• Women need to be at peace with their partners first, then sex follows, i.e. everything needs to be okay between us before we can have sex.
• Men need to have sex to feel they are at peace with their partner, i.e. I know everything is okay between us because we had sex.
So what do we do to fix this imbalance? How do we stop the vortex from spinning out of control and landing you in divorce court? There are a few very practical things both partners can do.

1. Understand that sex doesn’t start in the bedroom. It starts with a spirit of service. Suppose dad comes home and his wife has three little ones clinging to her and she hasn’t been able to finish dinner or the dishes. Maybe she has been touched by three pairs of tiny hands all day long and her touch meter is maxed. Without an agenda, help with the kids. Help with the dishes. Give that mom a break so she can breathe and have a little space. It will help her feel better. Whatever the practical need here, fill it. Daddies who play with and take good care of their children and do a few dishes are sexy. Trust me on this. Also, hug your wife sometimes just to hug her, not to cop a feel. Then she feels she is getting affection for who she is as a human being and not just for what she can do for you in the bedroom. It will make a difference.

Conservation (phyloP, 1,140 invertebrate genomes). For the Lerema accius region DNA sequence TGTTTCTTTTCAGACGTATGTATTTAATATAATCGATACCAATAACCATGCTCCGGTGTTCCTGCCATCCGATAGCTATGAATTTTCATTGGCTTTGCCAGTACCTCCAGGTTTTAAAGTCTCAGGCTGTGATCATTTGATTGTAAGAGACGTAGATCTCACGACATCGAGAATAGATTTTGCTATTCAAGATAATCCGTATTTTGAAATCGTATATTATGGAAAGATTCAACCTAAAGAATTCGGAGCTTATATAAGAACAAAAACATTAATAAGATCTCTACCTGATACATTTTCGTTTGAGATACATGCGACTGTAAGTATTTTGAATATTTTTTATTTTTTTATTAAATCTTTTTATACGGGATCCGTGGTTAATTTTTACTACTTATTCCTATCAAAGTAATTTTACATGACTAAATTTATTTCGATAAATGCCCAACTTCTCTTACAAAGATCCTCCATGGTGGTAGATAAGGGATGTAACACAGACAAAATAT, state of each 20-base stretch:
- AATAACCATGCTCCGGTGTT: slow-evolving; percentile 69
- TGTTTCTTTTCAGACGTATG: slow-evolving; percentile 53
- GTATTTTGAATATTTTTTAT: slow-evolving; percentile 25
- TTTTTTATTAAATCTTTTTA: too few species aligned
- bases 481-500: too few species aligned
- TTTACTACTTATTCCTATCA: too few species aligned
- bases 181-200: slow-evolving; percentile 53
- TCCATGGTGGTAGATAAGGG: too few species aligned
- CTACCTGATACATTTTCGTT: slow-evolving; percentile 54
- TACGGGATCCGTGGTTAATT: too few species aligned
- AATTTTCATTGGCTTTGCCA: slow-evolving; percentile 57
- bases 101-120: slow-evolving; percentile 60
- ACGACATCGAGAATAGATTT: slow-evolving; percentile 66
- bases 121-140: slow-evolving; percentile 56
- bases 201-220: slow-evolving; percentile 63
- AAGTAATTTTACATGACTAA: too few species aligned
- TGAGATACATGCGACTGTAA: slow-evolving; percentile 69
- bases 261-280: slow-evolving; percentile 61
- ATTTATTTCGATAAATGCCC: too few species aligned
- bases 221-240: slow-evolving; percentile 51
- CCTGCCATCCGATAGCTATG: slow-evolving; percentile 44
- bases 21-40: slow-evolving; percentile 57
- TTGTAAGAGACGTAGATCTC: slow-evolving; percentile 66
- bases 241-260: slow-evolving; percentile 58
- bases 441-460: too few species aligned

2. Make appointments to have sex. It really is okay to make a plan. See, we have this Hollywood version of what sex should look like and it’s a lie! A lie from the pit of hell, I tell you. It says that the only legitimate sex is born out of being first extremely turned on. There has to be a big romantic scene that gets you in the mood. And if that does not happen, then no sex. But here’s the truth, sometimes you have sex because it’s Wednesday. Wednesday is sex day. It’s an appointment. This may seem cold or to lack spontaneity, but that’s only because you are still clinging to your childish fantasies. If you come to your sexual appointment with your spouse rolling your eyes and bothered by it then it will be a cold and less-than-useless experience, it will be a harmful one. But if you come to it with love for your spouse, ready to put aside the troubles of the day then guess what, you don’t have to be in the mood before you start! You can get in the mood. Light some candles, put on something sexy. Put on some nice music. Maybe you need to take a shower because you feel grimy from the busy day or maybe put on a little make-up to feel prettier. Whatever. You can actually decide to participate and end up having a good time. Here’s the deal. Remember the starvation scenario? These appointments help each partner to feel like he or she is not starving to death. Each knows that their appetite will be satiated making it easier to bear with sexual temptation.